Celebrating the Lowcountry’s state champs for 2018-19
St. James High School didn’t have to look far to find its next boys basketball coach.
Chris Tibbits, a history teacher at the school who has a long, successful basketball coaching resume in Pennsylvania, was approved as the Sharks’ new coach Monday morning by Horry County Schools. While coaches are typically approved at school board meetings, St. James Athletic Director Billy Hurston said the fact that Tibbits was already part of the school staff expedited the process.
The school interviewed five candidates, and in the end the best of them was already at the school, Hurston said.
“His interview was excellent, I mean really good. During the interview there was a lot of technical basketball questions, which he answered very well. We even had a dry-erase board in there where they were drawing up plays and situations,” Hurston said. “You know what? You could just tell. When you’re that experienced and that successful it kind of just came through in the interview. So I think we got exactly what we wanted.”
Tibbits replaces Jeremy Heinold, who became the Sharks’ head coach in an interim role in 2016 when Sylvester “Monty” Carr resigned and later took over full time. After three years, however, athletic director Billy Hurston said the administration decided it would be “moving in a different direction.”
Tibbits posted over 200 wins in more than a decade as a basketball coach in Pennsylvania, which, along with a track record as a “workoholic,” made him the right man for the job, Hurston said.
“It’s tough to win over 200 games in high school. I don’t care what you’re coaching,” Hurston said. “That’s a lot of wins in 12 years if you go count it all up.”
Tibbits moved down here two years ago and taught one year at St. James Middle School before moving up to the St. James High for the 2018-19 school year. In both years he’s helped coach B team basketball at the middle school and, after one year of serving as an assistant for the B team football squad, he coached as an assistant for the Sharks varsity football team this past fall.
While hopeful his resume would help him earn the boys varsity basketball job when it opened up, Tibbits said he was pleased when he learned he’s gotten a job he never envisioned he’d claim when he moved here from Pennsylvania. Yet, in some ways, it seemed a perfect fit, he said.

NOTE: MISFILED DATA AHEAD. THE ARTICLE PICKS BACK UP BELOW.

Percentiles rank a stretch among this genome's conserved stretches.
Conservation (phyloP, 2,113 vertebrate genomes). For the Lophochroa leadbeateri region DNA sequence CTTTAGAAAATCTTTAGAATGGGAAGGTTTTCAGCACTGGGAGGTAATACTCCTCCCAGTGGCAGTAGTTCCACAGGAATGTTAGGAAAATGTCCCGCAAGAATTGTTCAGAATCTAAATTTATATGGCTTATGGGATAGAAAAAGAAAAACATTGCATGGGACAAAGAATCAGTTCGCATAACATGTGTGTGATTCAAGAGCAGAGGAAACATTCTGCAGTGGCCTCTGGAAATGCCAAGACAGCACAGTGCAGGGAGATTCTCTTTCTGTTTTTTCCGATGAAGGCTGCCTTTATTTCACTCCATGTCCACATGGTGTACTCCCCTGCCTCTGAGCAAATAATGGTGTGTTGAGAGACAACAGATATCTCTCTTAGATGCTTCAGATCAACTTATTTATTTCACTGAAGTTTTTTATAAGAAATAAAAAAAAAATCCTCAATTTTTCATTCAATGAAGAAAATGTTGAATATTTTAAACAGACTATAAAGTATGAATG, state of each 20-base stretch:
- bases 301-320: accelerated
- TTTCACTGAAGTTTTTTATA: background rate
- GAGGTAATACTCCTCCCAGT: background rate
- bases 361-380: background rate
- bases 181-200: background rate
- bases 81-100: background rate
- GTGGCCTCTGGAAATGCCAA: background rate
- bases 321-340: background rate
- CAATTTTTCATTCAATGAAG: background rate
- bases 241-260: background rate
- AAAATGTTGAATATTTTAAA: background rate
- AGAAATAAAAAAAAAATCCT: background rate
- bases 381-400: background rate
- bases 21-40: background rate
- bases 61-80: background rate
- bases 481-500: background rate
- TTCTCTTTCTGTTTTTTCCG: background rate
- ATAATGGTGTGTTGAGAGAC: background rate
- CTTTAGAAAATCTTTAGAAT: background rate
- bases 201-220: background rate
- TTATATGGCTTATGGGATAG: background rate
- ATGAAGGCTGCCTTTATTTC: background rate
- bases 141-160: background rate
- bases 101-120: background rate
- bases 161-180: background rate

“I’m not going to be going into a completely new situation where I’ll have to learn all my players,” he said. “So I kind of understand some of their backgrounds to an extent but I certainly want to get them better. So I was really excited and I’m looking forward to it.”
Hurston said Tibbits’ winning track record made him the right man for the job, which has become even more demanding since St. James’ move up to Class 5A. Tibbits spoke with the players Monday and said he believes the talent is in place for the Sharks to be successful — if they’re willing to put in the work.
“There’s no magic till. You’ve just got to work hard,” he said he told the team. “We’ve got to change some of our ideas about work ethic. You can have phenomenal coaches come in with great knowledge, but there’s not going to be any success unless they buy into the program.
“If they do that and we learn how to do little things well and work really hard I think we can start to turn a corner and maybe win a few more games and compete for region titles.”
Carr, St. James’ inaugural coach, stepped down to accept an assistant principal position at Forestbrook Middle School in the summer of 2016. He’s been by far the Sharks’ most successful head coach, winning more than 150 games in 13 seasons.
Now, Hurston and Co. are hoping Tibbits is the man who can lead St. James back to prosperity.
“I’m intense and I believe in preparation,” Tibbits said. “I’m going to be prepared and I’m going to have them prepared. As far as intensity goes, I believe in work ethic. I work very hard at everything I do and that’s what I expect out of my players. I’m a demanding coach and an intense coach but I care about my players, so I’ll work hard for them and do anything I can for them.”
NMB search is on
North Myrtle Beach High has begun the process of finding a new boys basketball coach after Darcie Vincent resigned last week to take a job at the college level with Western Carolina.
Vincent’s hiring as associate head coach for the Catamounts was announced by the university Monday. She spent one season coaching the Chiefs after taking over for Alvin Green.
Now, North Myrtle Beach is again looking for someone to lead the program. Athletic Director Joe Quigley said the window to apply for the job closes Tuesday and the school likely will begin interviews at the beginning of next week. As for what the school is looking for in its next coach, Quigley quickly ran down a list of qualities he’d like to see.
“Knows the game, fundamentals, has had some experience, good with young boys, [can] make them into young men, holding kids accountable, knowing the game and [someone] who’s into the fundamentals of the game too, teaching our kids the right way to play,” Quigley said.